In cases where the claimant is eligible for a Medicare card and the settlement is over $25,000.00, Medicare will review the future medical costs of the claimant and provide an approval which binds the agency. In these types of eases, the parties submit to Medicare an amount that the parties believe are the future medical costs, which will be paid by Medicare. Medicare then provides a formal review of the proposal and, if Medicare approves the amount, the parties will put this sum of money into a Set-Aside account which the claimant will use to pay those medical expenses into the future for the lifetime of the claimant. The amount agreed upon by Medicare binds the agency.

If the claimant is not eligible for a Medicare card, this procedure is not necessary unless the claimant has a reasonable expectation of receiving benefits within 30 months and the settlement amount is $250,000.00 or more. In summary, the workers' compensation system has a proven way of finalizing Medicare's claims, both for past payments and future expected payments. As a result, workers' compensation settlements will be minimally affected because the parties have been dealing with these issues since 2001.


There will be a major impact on liability settlements as a result of the passage of the SCHIP Extension Act. Prior to the passage of this law, Medicare had no direct method to monitor liability settlements. Thus, while the responsibility of liability carriers was the same as workers' compensation carriers, there was no method to track liability settlements. Therefore, in cases where Medicare may have a future interest, there was very little activity by the agency.

As a result of the SCHIP Extension Act, liability carriers must now report all of their settlements which involve a Medicare beneficiary. As previously noted, it will be difficult to determine what eases are reportable since the information as to whether or not someone is qualified for Medicare is controlled by the plaintiff. This problem may be resolved through discovery. However, in small eases where formal discovery is not initiated, it will be an ongoing problem.

The next problem is what Medicare will do with this information. The agency has always taken a position that its interests must be taken into account in any settlement involving a Medicare beneficiary. If another carrier is primary, Medicare does not wish to make any payments for the injury which arises out of the accident.

Since Medicare will now be able to track all of the settlements, the agency will be more diligent with regard to recovering past conditional payments. They will also now have a method to track each settlement and will be able to put that information into their electronic system and generate conditional payment letters. The parties will have to know if any conditional payments are outstanding before the case settles in order to take Medicare's interests into account prior to settlement. If the conditional payments are not taken care of prior to settlement, the agency can come back to the insurance carrier at a later time and collect their conditional payments, even if they were paid to the plaintiff at the time of settlement. Thus, in essence, the medical portion of the settlement would not be closed, even though general releases were signed, since Medicare would still have an interest for collecting their conditional payments.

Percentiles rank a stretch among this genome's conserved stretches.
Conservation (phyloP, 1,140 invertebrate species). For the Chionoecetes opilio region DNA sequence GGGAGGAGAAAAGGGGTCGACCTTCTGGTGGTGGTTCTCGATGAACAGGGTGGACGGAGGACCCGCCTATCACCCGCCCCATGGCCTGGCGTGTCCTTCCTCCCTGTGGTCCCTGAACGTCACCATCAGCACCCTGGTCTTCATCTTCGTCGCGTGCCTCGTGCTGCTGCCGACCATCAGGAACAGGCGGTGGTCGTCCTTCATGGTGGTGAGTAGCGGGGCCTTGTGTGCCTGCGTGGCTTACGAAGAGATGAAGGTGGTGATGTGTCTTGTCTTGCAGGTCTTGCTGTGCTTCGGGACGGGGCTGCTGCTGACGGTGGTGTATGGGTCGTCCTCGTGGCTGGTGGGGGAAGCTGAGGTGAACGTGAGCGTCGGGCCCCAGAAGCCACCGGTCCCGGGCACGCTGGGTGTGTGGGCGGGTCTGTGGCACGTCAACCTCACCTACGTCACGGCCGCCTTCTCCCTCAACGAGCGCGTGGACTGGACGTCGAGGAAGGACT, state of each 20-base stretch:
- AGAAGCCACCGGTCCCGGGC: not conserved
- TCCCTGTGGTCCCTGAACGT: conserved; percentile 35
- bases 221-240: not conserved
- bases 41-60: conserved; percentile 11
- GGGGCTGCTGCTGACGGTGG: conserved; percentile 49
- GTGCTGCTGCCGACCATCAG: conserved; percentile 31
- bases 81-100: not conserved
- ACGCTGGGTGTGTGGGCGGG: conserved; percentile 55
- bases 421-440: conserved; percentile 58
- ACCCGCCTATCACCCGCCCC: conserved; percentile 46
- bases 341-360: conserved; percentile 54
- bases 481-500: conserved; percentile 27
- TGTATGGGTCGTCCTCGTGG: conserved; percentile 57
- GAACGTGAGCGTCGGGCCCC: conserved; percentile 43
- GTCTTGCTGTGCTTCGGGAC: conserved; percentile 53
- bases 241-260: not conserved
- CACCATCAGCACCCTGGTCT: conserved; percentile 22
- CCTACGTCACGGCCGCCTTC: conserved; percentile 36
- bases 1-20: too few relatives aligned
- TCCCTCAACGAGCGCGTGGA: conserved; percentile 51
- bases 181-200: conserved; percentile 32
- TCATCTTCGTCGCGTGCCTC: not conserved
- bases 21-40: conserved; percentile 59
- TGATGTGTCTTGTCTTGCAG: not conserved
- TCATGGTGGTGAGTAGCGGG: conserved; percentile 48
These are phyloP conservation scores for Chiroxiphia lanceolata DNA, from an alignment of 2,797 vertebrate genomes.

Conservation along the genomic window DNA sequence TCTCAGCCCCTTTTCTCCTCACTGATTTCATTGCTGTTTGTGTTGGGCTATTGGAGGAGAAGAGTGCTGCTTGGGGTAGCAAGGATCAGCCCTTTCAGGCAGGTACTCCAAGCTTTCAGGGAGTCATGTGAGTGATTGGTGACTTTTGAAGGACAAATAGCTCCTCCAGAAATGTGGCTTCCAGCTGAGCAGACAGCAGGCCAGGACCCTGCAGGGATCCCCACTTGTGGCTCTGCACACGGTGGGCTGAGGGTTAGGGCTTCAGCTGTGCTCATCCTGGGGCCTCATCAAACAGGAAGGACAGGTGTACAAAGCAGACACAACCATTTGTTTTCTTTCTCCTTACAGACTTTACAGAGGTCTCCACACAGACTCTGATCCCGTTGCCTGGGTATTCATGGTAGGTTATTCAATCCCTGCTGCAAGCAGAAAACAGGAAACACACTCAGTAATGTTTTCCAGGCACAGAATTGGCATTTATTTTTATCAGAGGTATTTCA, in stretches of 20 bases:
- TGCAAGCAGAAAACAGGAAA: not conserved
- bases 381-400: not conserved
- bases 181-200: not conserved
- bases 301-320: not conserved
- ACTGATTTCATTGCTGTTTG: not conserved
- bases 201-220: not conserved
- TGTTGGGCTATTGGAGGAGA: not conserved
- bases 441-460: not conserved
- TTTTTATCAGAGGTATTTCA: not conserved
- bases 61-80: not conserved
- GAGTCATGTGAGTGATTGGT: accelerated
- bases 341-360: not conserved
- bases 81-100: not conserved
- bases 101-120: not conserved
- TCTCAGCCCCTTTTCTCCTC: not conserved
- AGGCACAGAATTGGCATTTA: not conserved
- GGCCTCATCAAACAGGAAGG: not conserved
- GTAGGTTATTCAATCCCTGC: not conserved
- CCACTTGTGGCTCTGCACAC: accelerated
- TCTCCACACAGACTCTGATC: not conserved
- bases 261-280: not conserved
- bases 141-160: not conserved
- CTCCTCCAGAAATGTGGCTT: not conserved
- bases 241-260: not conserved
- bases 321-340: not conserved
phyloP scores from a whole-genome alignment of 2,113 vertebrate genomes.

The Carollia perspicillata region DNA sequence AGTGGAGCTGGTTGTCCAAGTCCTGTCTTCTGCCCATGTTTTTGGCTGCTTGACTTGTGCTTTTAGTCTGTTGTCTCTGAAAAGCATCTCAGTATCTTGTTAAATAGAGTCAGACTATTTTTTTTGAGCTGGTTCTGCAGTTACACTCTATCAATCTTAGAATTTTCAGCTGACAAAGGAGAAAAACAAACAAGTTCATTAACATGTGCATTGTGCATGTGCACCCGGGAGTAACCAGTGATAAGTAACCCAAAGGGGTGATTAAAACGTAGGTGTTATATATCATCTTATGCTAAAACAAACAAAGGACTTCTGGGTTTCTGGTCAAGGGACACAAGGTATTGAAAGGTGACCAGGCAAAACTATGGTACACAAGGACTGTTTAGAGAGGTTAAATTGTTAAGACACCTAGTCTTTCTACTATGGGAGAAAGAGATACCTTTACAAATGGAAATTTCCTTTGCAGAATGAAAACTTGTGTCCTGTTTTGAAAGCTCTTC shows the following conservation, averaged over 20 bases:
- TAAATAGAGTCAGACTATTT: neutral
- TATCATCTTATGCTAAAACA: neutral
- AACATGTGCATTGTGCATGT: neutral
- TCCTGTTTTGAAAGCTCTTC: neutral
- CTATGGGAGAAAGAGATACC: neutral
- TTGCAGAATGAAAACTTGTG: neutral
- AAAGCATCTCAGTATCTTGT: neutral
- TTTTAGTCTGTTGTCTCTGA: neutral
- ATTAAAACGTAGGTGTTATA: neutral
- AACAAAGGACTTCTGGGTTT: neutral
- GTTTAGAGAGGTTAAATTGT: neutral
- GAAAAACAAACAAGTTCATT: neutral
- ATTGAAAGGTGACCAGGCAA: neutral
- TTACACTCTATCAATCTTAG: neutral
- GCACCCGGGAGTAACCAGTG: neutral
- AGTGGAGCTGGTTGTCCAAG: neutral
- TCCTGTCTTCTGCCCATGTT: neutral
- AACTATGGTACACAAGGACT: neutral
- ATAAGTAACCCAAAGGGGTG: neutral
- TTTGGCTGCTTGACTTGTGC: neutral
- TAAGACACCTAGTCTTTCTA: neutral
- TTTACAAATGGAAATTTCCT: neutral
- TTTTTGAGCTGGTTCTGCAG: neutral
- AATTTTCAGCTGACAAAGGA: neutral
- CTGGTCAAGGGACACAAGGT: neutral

A more subtle problem occurs if there are future medical payments or damages involved in the settlement. In workers' compensation cases, these future damages can be accounted for through the use of the Medicare Set-Aside. However, there is no such method available currently with regard to liability settlements. Sources within the agency have explained that there are no plans to establish guidelines regarding the review of liability settlements.

Currently, there are no guidelines in effect. All cases involving Medicare recipients must make provisions to protect Medicare's interests. While the reporting Act does not require the parties to establish Medicare Set-Aside accounts, the agency's interests still have to be taken into account. Further, the agency will now be able to track all settlements. As a result, the agency will have the information regarding the accident and condition caused by the accident. As with other health carriers, the agency then would have the information to either refuse to pay any future claims or indicate that no future claims will be paid until the settlement amount was accounted for.

A plaintiff would have to be able to show receipts for expenses to Medicare to indicate that the entire settlement was used before Medicare would make any payments regarding injuries in an accident. In the alternative, the agency could continue making conditional payments and require the parties to reimburse them as these payments were made into the future. This would mean that although the general releases were signed, there would still be an open claim with Medicare for the life of the plaintiff. The case would not be finally closed.

Both of these results cause headaches for the participants in a settlement. On the plaintiffs side, a plaintiff may not be able to receive Medicare benefits for any said injury suffered in an accident and the plaintiffs counsel could be liable to Medicare for the amount of fees collected in the case if there has been a Medicare payment.

On the defense side, if payments continue by Medicare after a settlement is concluded by the parties, the insurer could continue to be liable for future medical payments. This creates a reserving nightmare and results in added administrative costs.

Currently, Medicare's policy is to allow voluntary review at the request of the parties. However, Medicare has also been firm in noting that this policy is voluntary in every region. If the region does not have the manpower to review eases, there is no duty for them to do so. If the agency will not review, it is up to the parties to initiate a method to guarantee that the case is closed.

The Medicare Secondary Payer Act and SCHIP Extension Act, when taken together, provide a powerful tool for Medicare to continue to collect payments from litigants in the workers' compensation and liability systems.

Having negotiated the guidelines with Medicare for Medicare Set-Asides in workers' compensation cases and reviewing all of the new legislation, as well as talking with the agency concerning their expectations, Medicare will continue to be involved in settlements for the foreseeable future.

* How to protect parties' interests in liability settlements.

* The SCHIP Act reporting requirements.

* Info on the R&I webinar on set-asides, sponsored by PMSI.

* How to pick a subrogation specialist.

JAMES POCIUS, an attorney and shareholder with Marshall Dennehey in Scranton, Pa., is an expert on Medicare and workers' compensation.
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Title Annotation:WORKERS' COMP
Author:Pocius, Jim
Publication:Risk & Insurance
Date:Apr 1, 2009